Ants are crafty buggers: They wage war, have pioneered the insect equivalent of agriculture, can assemble their bodies into living rafts and bridges, exhibit swarm behavior that takes on properties of both solids and liquids, enslave other ants, and then stage slave-ant rebellions. And there’s now confirmed evidence that when ill they medicate themselves, broadly speaking, with drugs.
Biologists at the University of Helsinki fed Formica fusca ants one of two ways: a honey diet, or a honey-laced-with-hydrogen peroxide diet. Hydrogen peroxide is what’s called a reactive oxygen species, which essentially means that 1) it contains oxygen and 2) damages cell structures. As the researchers point out in the journal Evolution, hydrogen peroxide is harmful to ants, increasing the bug mortality rate from about 5 percent at baseline up to 20 percent in the hydrogen peroxide-laced diet.
But here’s the rub. If the ants were infected with a fungal disease that could be treated by ingesting hydrogen peroxide, ants would opt for the hard stuff. The fungus killed ants at a 60 percent rate — except for those ants with access to the hydrogen peroxide honey, who, despite the danger, often chose to eat it anyway. Their mortality, even as they ingested what is in effect a poison, dropped to 45 percent. In an email to Inverse, lead author and entomologist Nick Bos writes:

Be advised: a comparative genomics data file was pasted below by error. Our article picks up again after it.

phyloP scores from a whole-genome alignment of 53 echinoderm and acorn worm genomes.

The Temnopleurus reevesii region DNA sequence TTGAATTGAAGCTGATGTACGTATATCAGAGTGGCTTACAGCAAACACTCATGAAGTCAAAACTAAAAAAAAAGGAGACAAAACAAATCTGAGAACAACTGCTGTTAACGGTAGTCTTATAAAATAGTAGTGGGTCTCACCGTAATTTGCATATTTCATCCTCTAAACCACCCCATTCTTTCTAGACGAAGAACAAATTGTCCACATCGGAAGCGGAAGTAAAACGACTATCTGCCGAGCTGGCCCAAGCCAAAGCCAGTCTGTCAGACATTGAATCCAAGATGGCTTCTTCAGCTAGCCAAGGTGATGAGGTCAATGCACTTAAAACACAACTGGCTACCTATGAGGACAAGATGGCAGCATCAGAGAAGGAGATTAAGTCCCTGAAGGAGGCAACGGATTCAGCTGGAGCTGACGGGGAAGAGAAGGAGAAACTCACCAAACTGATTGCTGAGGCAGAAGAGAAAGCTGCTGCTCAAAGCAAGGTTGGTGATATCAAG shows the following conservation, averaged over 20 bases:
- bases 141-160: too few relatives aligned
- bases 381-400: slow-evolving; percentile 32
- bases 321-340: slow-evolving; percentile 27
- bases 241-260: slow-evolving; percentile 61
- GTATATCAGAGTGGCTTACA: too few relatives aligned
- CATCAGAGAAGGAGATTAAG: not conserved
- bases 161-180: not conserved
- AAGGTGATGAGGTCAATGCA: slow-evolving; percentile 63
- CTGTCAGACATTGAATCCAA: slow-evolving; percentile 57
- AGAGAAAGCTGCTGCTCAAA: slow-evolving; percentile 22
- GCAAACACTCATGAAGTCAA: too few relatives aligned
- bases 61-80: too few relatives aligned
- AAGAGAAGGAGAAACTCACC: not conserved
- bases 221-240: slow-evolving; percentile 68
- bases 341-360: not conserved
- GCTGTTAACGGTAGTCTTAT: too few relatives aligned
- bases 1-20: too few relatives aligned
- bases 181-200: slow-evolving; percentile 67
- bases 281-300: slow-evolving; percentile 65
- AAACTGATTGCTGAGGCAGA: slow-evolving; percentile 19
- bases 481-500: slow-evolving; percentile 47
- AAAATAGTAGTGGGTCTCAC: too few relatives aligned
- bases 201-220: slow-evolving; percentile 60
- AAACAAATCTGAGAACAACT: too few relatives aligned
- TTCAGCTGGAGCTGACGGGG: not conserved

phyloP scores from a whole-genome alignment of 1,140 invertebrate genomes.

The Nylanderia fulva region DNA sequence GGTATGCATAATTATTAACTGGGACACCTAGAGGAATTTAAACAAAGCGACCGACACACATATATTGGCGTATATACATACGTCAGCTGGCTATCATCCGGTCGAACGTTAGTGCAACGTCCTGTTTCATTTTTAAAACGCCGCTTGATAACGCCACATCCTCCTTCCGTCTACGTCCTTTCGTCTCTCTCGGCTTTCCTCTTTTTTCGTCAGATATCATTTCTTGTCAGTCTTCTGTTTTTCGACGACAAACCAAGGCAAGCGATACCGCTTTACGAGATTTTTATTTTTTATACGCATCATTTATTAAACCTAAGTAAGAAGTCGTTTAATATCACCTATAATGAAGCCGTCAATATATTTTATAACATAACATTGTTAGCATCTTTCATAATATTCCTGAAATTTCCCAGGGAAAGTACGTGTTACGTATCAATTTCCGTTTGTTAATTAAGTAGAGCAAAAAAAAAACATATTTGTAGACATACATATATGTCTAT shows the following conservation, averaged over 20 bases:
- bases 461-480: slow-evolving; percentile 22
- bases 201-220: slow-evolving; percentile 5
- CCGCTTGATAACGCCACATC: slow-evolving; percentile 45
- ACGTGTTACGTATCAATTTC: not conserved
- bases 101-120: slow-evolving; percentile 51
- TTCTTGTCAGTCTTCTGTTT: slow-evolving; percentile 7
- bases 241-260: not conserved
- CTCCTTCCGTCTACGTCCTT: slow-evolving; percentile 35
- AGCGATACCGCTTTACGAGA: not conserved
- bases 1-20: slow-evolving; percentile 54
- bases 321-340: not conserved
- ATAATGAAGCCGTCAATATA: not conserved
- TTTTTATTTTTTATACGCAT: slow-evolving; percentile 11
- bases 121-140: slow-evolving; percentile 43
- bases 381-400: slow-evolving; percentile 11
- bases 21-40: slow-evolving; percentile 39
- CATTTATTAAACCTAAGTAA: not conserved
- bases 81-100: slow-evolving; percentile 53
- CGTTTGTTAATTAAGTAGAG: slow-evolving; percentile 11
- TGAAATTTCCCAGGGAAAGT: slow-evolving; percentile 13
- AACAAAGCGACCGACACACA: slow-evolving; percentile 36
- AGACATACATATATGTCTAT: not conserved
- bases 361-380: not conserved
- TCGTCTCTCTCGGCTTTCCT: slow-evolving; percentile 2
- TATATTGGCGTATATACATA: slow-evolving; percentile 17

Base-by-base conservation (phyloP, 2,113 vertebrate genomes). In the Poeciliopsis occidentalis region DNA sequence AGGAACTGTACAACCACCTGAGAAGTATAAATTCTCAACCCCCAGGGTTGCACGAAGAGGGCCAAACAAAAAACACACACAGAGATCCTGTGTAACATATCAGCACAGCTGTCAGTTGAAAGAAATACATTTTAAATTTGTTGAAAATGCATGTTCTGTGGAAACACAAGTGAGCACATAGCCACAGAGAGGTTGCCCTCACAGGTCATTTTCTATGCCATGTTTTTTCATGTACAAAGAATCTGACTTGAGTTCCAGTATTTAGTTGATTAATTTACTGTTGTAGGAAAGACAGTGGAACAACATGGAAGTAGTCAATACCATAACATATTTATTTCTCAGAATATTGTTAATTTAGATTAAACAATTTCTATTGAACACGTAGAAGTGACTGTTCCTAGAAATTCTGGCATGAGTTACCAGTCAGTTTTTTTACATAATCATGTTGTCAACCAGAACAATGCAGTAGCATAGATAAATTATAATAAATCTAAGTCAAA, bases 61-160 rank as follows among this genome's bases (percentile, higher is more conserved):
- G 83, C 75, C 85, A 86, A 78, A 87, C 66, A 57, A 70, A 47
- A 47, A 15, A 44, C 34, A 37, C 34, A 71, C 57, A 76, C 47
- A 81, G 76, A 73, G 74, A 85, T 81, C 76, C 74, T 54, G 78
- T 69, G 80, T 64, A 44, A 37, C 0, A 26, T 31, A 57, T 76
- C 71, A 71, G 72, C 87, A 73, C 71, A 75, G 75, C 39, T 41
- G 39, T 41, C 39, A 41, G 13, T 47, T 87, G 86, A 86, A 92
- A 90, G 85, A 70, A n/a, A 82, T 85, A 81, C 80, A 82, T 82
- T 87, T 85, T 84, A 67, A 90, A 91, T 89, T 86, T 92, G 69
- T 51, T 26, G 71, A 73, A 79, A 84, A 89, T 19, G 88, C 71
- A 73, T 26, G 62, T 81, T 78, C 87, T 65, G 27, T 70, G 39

Our study adds to the knowledge of self-medication in that it is not just a black and white response. The ants get sick, but they still manage to choose their food according to their needs. They don’t just eat all the medicine they can get, but dose it according to its concentration.
The word self-medication is often used, but the amount of times it has been fully shown are rare. Even though examples of potential self-medication in mammals are plenty, showing that it is actual self-medication and not compensatory diet-choice is very hard. Self-medication requires that the medicine is harmful to healthy individuals (while compensatory diet choice implies the medicine is not harmful), and force-feeding a medicine to primates to show this cost is very unethical. This is where research on insects is very useful. Doing a large-scale experiment like we did is simply not possible with vertebrates.
To be clear, the experiment took place in the confines of a lab. But would infected ants be able to get their hydrogen peroxide fix in the wild? Bos thinks that could be the case. “[Reactive oxygen species] are present in decomposing carcasses and nectar,” he says, “but plants also defend against aphid infestations by releasing ROS in their tissues. All these three are possible sources for the ants.”
Ants aren’t the only ones getting by with a little help from chemical friends. A 2013 review in Science demonstrated that, sure, primates can learn to medicate against parasitic infection, but there are innate responses among many less cognitively-advanced species. Wood ants, the authors point out, harvest tree resin and bring it into their colonies to kill microbes.